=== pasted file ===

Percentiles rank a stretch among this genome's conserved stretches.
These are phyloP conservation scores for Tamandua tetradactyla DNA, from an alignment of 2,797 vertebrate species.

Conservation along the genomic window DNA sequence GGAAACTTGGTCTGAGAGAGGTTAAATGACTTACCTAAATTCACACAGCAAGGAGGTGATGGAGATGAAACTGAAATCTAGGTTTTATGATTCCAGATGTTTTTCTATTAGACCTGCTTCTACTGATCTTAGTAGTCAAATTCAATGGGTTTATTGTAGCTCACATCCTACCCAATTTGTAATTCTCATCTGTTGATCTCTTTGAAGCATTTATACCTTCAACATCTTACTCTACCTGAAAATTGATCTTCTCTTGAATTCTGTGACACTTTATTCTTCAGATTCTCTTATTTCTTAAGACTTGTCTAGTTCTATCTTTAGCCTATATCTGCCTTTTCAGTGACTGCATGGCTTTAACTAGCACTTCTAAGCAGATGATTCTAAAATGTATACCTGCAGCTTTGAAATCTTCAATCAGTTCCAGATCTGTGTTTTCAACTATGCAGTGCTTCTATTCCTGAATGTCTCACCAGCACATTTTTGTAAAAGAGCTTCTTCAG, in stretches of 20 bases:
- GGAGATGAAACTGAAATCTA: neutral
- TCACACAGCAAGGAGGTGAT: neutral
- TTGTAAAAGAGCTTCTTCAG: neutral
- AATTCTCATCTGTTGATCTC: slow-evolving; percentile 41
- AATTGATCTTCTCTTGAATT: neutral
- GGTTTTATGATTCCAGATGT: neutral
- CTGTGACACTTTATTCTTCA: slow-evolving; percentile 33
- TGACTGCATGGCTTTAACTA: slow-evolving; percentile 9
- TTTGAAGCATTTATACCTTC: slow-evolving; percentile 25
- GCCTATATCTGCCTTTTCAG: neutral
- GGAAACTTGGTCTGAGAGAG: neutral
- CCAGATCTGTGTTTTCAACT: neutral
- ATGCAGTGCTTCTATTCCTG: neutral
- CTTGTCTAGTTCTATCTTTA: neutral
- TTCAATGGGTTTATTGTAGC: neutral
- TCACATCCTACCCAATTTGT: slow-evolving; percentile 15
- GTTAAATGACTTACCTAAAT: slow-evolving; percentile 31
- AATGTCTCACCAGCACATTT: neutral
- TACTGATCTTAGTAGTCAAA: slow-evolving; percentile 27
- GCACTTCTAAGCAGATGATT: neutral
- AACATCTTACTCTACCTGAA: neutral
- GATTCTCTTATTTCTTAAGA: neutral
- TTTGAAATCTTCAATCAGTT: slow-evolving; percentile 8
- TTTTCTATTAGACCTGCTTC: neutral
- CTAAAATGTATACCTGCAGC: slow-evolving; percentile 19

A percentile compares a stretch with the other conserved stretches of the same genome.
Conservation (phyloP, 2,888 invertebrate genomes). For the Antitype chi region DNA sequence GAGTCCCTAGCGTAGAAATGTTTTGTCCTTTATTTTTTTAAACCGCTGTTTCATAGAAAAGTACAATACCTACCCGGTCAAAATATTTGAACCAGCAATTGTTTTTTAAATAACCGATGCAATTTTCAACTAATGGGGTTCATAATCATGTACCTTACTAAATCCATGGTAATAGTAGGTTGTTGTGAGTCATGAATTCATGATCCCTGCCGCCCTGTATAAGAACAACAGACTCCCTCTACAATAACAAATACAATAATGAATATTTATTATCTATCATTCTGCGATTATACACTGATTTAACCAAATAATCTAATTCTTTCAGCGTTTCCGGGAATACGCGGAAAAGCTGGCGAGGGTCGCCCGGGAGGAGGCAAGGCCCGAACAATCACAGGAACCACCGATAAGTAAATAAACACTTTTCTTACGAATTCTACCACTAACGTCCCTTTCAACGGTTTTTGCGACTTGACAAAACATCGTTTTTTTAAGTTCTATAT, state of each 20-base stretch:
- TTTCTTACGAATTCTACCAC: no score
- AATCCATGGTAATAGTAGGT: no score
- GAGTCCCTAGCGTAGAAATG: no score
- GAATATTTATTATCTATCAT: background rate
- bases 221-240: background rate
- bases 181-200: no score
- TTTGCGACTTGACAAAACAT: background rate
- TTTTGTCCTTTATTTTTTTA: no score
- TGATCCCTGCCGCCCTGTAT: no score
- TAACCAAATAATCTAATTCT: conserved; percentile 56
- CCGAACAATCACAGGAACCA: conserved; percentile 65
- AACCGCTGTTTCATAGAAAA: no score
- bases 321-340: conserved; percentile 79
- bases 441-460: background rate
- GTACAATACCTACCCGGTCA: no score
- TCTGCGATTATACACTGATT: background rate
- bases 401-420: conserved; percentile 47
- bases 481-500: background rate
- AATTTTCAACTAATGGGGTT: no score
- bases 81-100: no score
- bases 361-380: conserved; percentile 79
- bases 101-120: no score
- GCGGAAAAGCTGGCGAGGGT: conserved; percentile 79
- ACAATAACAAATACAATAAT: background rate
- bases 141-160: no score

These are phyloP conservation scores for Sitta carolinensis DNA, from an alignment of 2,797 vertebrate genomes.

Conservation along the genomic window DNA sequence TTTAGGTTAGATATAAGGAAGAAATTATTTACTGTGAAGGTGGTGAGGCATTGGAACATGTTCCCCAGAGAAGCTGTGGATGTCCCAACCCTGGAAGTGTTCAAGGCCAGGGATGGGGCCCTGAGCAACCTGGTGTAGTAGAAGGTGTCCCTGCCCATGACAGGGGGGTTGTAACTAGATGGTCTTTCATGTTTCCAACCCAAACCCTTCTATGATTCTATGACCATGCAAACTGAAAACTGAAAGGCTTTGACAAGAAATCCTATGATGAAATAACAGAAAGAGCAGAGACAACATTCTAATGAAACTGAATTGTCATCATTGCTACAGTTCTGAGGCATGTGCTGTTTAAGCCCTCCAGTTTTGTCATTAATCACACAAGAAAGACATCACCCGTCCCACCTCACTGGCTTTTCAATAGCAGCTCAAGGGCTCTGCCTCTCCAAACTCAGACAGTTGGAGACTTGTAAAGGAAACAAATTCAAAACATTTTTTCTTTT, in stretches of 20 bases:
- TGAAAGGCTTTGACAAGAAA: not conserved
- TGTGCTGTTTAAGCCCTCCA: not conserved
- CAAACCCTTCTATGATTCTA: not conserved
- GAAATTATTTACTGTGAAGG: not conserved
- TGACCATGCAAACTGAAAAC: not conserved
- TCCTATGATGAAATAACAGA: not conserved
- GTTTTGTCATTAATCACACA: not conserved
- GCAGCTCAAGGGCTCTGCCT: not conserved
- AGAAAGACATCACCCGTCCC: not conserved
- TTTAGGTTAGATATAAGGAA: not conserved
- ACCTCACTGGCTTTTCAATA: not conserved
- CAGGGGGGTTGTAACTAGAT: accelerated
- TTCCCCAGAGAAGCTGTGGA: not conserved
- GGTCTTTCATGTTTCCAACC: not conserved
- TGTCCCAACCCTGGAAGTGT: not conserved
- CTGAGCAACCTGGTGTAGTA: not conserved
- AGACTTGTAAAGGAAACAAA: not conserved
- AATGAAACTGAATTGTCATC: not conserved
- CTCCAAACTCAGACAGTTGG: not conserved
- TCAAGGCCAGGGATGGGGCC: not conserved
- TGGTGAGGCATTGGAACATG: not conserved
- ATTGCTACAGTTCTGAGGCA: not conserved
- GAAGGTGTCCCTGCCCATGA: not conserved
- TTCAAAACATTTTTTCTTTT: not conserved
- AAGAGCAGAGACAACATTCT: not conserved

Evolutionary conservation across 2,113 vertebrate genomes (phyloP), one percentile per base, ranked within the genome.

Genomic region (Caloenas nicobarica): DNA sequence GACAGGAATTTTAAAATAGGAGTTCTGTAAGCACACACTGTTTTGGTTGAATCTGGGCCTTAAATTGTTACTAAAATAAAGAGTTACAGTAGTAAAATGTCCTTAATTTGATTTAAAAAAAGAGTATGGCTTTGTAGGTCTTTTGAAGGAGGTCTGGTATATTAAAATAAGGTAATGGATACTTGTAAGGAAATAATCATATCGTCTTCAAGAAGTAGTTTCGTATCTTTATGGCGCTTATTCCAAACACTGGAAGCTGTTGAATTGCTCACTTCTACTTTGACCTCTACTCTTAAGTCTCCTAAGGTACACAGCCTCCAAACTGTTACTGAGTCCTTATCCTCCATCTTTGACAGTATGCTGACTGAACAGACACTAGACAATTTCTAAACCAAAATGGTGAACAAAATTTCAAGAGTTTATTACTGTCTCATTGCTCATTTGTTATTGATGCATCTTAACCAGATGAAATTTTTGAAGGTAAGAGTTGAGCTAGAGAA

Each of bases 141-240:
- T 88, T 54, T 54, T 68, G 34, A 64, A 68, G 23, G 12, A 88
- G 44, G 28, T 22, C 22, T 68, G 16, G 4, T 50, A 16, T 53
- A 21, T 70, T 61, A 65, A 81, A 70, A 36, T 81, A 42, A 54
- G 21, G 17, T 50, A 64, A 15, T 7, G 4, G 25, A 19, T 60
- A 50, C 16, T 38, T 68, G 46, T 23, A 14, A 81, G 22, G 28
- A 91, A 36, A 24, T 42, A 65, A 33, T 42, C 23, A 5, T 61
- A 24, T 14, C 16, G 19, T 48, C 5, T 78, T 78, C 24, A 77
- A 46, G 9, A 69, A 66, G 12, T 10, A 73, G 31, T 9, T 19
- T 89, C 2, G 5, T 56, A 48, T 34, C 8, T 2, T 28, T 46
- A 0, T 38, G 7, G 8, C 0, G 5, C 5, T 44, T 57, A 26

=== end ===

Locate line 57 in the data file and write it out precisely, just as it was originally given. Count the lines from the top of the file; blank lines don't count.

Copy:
Conservation along the genomic window DNA sequence TTTAGGTTAGATATAAGGAAGAAATTATTTACTGTGAAGGTGGTGAGGCATTGGAACATGTTCCCCAGAGAAGCTGTGGATGTCCCAACCCTGGAAGTGTTCAAGGCCAGGGATGGGGCCCTGAGCAACCTGGTGTAGTAGAAGGTGTCCCTGCCCATGACAGGGGGGTTGTAACTAGATGGTCTTTCATGTTTCCAACCCAAACCCTTCTATGATTCTATGACCATGCAAACTGAAAACTGAAAGGCTTTGACAAGAAATCCTATGATGAAATAACAGAAAGAGCAGAGACAACATTCTAATGAAACTGAATTGTCATCATTGCTACAGTTCTGAGGCATGTGCTGTTTAAGCCCTCCAGTTTTGTCATTAATCACACAAGAAAGACATCACCCGTCCCACCTCACTGGCTTTTCAATAGCAGCTCAAGGGCTCTGCCTCTCCAAACTCAGACAGTTGGAGACTTGTAAAGGAAACAAATTCAAAACATTTTTTCTTTT, in stretches of 20 bases: